Product Types

Expanded Metal

There are three types of expanded metals — standard expanded metal, flattened expanded metal, and expanded metal grating. Kloeckner stocks all of them.



Kloeckner is one of only a few distributors of floor plate, otherwise known as diamond or tread plate. In addition to extensive inventories, Kloeckner also offers value-added services such as cutting and just-in-time delivery.

More Details About Each Expanded Metal Type

  • Standard Expanded Metal

    Standard expanded metal is formed from a single sheet of pressed metal that has been die-cut. It features sharp angles and maintains maximum flexibility. To create expanded metal grating, manufacturers run a sheet of metal through rollers with sharp, saw-like blades. These blades expand and flatten it.

  • Flattened Expanded Metal

    Flattened expanded metal is about 5% lighter than the standard version. Flattening expanded metal involves heating a sheet of metal until it’s soft and then putting pressure on it while it cools. Rollers in a press, weights on top of a flat plate, or both can be used for flattening expanded metal.

  • Expanded metal grating

    Expanded metal grating is sometimes referred to as open wire mesh because it has openings between each piece of wire.


General Information About Expanded Metal

Expanded metal grating is one of the strongest, most versatile, and most widely used all-purpose materials available today. From industrial, agricultural, and commercial applications to traditional consumer uses such as shower doors and pet barriers, expanded metal grating can be found just about everywhere you look.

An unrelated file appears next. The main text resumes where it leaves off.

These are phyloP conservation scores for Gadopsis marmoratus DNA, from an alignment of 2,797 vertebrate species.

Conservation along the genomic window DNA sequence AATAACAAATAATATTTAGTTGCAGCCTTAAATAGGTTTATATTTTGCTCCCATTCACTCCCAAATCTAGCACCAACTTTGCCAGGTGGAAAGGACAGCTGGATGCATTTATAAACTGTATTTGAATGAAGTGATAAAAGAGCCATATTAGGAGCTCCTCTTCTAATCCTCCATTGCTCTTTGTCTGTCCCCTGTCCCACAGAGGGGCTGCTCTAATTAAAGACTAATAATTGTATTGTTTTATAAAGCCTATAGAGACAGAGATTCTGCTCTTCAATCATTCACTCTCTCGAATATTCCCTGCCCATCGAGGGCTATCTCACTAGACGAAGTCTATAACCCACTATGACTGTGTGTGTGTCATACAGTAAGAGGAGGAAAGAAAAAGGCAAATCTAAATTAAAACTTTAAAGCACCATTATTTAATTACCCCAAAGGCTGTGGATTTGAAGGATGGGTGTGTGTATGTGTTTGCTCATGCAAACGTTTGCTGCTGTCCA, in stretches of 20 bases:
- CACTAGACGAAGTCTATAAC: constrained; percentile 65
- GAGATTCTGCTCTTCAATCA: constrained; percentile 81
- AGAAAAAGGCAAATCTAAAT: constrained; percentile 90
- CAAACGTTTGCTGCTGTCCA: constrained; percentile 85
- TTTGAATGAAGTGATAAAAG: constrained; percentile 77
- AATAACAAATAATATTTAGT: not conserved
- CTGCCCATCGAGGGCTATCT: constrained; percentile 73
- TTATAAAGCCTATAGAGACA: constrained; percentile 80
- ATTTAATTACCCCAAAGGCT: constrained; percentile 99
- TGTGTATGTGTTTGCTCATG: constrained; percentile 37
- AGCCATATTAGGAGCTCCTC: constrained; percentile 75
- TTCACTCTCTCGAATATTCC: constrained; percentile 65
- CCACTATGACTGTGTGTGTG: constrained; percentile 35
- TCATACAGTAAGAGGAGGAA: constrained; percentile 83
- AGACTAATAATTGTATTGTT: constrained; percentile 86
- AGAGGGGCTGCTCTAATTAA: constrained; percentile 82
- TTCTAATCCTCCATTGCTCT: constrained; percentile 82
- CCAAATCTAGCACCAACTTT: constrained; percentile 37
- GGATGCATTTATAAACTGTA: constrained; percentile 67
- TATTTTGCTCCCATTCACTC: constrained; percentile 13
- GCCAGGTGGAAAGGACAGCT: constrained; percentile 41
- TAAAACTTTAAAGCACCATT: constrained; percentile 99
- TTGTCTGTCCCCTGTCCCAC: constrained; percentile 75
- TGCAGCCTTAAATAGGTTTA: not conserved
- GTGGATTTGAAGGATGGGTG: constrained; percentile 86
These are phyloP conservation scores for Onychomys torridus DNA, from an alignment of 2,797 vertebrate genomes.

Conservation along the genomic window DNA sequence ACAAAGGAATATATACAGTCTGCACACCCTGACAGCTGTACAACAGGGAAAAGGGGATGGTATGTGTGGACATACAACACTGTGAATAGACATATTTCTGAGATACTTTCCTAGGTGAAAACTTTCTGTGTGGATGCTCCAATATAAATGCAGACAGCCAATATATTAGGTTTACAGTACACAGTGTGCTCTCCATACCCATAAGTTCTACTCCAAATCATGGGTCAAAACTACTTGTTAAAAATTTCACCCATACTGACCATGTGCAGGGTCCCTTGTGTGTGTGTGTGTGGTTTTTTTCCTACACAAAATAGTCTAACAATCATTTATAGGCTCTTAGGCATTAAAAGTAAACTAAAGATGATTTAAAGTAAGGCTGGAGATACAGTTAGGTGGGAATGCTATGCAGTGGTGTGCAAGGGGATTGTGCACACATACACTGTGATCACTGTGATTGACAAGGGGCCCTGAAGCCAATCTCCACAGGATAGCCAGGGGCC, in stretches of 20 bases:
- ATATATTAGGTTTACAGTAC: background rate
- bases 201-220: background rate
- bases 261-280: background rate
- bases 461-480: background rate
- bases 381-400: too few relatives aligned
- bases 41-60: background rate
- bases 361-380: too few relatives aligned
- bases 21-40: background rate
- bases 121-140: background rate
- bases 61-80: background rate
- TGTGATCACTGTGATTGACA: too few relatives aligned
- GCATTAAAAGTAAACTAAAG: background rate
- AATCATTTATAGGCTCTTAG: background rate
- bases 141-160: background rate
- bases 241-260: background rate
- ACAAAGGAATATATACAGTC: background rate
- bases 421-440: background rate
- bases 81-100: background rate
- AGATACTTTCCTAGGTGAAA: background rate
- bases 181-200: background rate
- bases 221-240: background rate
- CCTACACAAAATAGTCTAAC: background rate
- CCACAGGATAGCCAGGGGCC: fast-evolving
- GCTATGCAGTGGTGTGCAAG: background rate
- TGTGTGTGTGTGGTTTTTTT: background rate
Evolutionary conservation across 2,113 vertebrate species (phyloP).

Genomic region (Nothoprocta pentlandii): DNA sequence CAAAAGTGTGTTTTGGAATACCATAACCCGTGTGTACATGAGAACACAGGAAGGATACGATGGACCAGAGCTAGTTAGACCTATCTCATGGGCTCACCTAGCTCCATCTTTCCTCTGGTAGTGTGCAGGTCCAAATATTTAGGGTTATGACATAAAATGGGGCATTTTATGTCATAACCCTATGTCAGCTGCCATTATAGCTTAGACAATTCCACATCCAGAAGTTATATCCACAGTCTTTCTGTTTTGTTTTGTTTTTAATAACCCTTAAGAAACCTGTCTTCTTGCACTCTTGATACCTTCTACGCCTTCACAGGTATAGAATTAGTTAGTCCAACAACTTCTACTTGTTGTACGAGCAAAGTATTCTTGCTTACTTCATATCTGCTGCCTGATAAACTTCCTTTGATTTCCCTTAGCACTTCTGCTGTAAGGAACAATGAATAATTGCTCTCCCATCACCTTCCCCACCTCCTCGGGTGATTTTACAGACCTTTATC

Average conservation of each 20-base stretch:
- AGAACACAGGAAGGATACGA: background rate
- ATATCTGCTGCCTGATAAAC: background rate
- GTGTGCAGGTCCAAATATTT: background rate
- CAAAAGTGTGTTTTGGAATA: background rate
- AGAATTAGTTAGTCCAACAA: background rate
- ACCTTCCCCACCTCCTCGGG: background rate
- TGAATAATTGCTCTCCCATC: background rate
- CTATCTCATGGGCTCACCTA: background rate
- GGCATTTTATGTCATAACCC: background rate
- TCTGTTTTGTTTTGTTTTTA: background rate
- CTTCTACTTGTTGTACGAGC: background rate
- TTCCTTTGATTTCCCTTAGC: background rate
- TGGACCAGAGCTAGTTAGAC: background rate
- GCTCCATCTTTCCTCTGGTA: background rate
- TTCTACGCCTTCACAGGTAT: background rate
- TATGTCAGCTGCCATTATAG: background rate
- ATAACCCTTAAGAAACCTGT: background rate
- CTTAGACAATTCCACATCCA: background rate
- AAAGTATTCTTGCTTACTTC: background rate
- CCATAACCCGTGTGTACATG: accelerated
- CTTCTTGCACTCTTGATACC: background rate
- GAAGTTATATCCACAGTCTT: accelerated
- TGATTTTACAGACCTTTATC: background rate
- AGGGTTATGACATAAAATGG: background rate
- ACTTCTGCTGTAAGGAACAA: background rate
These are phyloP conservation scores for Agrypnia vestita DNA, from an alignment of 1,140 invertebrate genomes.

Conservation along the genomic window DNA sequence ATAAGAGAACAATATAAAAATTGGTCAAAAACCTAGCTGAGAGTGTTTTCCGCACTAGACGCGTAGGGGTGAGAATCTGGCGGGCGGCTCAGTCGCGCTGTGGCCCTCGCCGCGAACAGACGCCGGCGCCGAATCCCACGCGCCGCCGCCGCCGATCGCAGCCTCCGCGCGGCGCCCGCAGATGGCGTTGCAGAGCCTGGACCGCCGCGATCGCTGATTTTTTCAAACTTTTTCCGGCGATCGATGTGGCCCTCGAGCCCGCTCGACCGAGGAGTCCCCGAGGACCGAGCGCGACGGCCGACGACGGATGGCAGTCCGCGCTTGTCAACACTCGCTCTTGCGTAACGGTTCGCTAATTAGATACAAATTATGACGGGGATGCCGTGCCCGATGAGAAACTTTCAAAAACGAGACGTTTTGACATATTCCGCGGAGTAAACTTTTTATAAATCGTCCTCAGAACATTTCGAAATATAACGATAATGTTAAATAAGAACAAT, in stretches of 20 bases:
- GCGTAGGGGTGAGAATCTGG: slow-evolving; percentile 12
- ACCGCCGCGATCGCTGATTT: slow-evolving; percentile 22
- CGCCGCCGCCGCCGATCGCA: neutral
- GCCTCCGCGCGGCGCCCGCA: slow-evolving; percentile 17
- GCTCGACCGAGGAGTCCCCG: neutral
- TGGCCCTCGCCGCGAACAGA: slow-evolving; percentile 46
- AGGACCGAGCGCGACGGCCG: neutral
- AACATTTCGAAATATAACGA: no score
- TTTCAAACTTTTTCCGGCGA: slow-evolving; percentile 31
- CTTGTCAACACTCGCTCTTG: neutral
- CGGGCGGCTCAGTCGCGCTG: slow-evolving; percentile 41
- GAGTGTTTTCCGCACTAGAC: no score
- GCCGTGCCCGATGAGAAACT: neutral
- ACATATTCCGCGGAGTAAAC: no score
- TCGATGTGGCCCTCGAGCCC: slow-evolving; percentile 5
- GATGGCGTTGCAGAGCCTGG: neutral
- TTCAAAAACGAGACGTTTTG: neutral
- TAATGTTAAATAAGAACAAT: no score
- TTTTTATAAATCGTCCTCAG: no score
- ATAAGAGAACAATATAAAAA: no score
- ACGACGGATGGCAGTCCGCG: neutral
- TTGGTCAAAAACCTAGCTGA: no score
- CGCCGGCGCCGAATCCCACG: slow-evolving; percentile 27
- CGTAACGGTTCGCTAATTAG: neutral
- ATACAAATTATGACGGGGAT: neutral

All expanded metal retains its open design when it’s flattened. It can be used for decorative purposes or to keep debris out of openings too small for it to pass through. Expanded metal usually comes with a protective coating that keeps it from rusting.

Background Information on Expanded Metal

  • Advantages/Disadvantages

    Expanded metal offers many advantages, including flexibility, lower costs, and lightweight strength. 

    One disadvantage of expanded metal, however, is that it may feature several sharp edges that need to be sanded down to prevent injuries.

  • Industries

    Since its early days as a construction material, expanded metal has become a staple in many industries. Due to its low cost and durability, expanded metal is still used by these industries today, including:

    • Agriculture
    • Architecture
    • Heating and Air
    • Infrastructure
    • Petrochemical
    • Power and Energy
    • Transportation
  • Applications

    Expanded metal is used for many commercial and industrial applications, including ventilation, noise reduction, security, and fire prevention. Consider each of these applications in turn:

    • Ventilation: Expanded metal air vents can improve circulation in confined spaces. If your garage or work area has no windows, for example, then it could benefit from having a set of expanded metal ventilation louvers installed. The louvers will allow you to let fresh air circulate while keeping rodents out!
    • Noise Reduction: Another great application for expanded metal is soundproofing. Home builders building in loud areas can put expansion screens on windows. The grid pattern will prevent loud sounds like street traffic or construction from coming through while still allowing light and air into rooms.
    • Security: Flattened expanded metal is commonly used as safety guards around machinery or other dangerous equipment. It may also be useful for climbing walls or playground equipment.